Permanent Exhibitions

Interactive Paradise

Acclaimed as an “interactive paradise” by the NY Times, these exhibits bring to life the great American art form of jazz. Listening stations, touch screen interactives, and custom mixing boards complement displays of artifacts, graphics, and commissioned artwork in a sculpturally dynamic space that makes this sophisticated musical style accessible and engaging for visitors of different ages and musical backgrounds.

Throughout the exhibits, collections of photos, sheet music, and posters from the heyday of jazz create context for historic artifacts such as Charlie Parker’s Grafton saxophone, one of Louis Armstrong’s trumpets, and a sequined gown worn by Ella Fitzgerald.

Keeping jazz alive is the Blue Room, a new nightclub built within the museum and named after a once famous nightclub across the street. Featuring photos and memorabilia from Kansas City’s finest bands and a video jukebox for viewing classic jazz performances, the Blue Room pays homage to its jazz heritage by offering live music five nights a week.

The young can try their hand at making their own instruments in the Jazz Discovery area, while the aficionado can listen to selections from over one hundred jazz recordings in Jazz Central, the museum’s musical library.

Collections | The American Jazz Museum’s department of collections & exhibitions specializes in several areas, including the history of the 18th & Vine area, jazz masters, jazz on film, new acquisitions & artifacts for the permanent collections and a variety of changing exhibits tied to the jazz experience and aesthetic. Each of the following spaces has its own unique perspective:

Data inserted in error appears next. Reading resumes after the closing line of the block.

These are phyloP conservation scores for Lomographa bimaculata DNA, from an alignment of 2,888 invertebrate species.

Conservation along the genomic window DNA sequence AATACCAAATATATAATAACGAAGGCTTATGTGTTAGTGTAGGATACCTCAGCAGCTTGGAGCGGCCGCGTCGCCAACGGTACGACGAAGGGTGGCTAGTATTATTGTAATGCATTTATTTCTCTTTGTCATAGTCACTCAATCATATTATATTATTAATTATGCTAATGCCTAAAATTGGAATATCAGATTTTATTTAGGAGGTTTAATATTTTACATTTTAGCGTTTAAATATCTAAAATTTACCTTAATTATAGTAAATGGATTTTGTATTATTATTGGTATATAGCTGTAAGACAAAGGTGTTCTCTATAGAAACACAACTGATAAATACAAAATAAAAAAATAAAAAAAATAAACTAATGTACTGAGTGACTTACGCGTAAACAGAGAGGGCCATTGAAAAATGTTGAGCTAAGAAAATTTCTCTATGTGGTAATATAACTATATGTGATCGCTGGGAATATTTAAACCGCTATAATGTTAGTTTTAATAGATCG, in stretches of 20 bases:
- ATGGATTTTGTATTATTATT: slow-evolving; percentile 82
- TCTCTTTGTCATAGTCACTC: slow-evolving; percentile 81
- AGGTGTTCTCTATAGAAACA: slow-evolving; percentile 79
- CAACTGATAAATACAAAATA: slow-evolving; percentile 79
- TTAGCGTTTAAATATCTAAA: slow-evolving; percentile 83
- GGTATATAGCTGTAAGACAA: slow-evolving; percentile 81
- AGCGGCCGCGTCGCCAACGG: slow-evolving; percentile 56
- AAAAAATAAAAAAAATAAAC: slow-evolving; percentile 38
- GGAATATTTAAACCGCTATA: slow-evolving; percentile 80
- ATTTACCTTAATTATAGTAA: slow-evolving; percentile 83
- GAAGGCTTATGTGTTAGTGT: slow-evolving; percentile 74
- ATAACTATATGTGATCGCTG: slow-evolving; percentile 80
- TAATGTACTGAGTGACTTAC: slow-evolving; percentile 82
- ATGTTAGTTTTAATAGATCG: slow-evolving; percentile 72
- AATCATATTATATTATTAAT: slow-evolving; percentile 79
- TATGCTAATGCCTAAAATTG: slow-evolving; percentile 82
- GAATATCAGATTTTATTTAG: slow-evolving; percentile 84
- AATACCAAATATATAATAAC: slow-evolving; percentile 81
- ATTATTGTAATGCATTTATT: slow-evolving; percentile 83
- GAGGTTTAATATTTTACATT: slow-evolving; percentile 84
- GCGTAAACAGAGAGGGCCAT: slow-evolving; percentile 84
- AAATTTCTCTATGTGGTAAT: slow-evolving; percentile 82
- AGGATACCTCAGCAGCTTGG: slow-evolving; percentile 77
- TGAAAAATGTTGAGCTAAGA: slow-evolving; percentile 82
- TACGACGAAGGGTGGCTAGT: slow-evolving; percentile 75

The Changing Gallery | This space showcases both local and national artists, traveling exhibits and other displays of fine art, film, photography & other media inspired by jazz and African-American life, culture & history. -

Horace M. Peterson III Visitors Center | Named for one of Kansas City’s experts in African-American history and a key figure in the redevelopment of 18th & Vine and the Black Archives of Mid-America, the Visitors Center includes a variety of artifacts and the film “18th & Vine: A People’s Journey,” which features a brief history of the African-American experience on 18th & Vine and its contributions to the cultural, social and economic development of Kansas City.Album Art | This exhibit showcases the classic album art from many of the greatest jazz recordings, highlighting the unique progression in graphic design & illustration that developed along with the music. “Jazz Is…” Theater | One of the central components of the American Jazz Museum, the film “Jazz Is…” introduces visitors to jazz through film footage and testimonials from several influential musicians.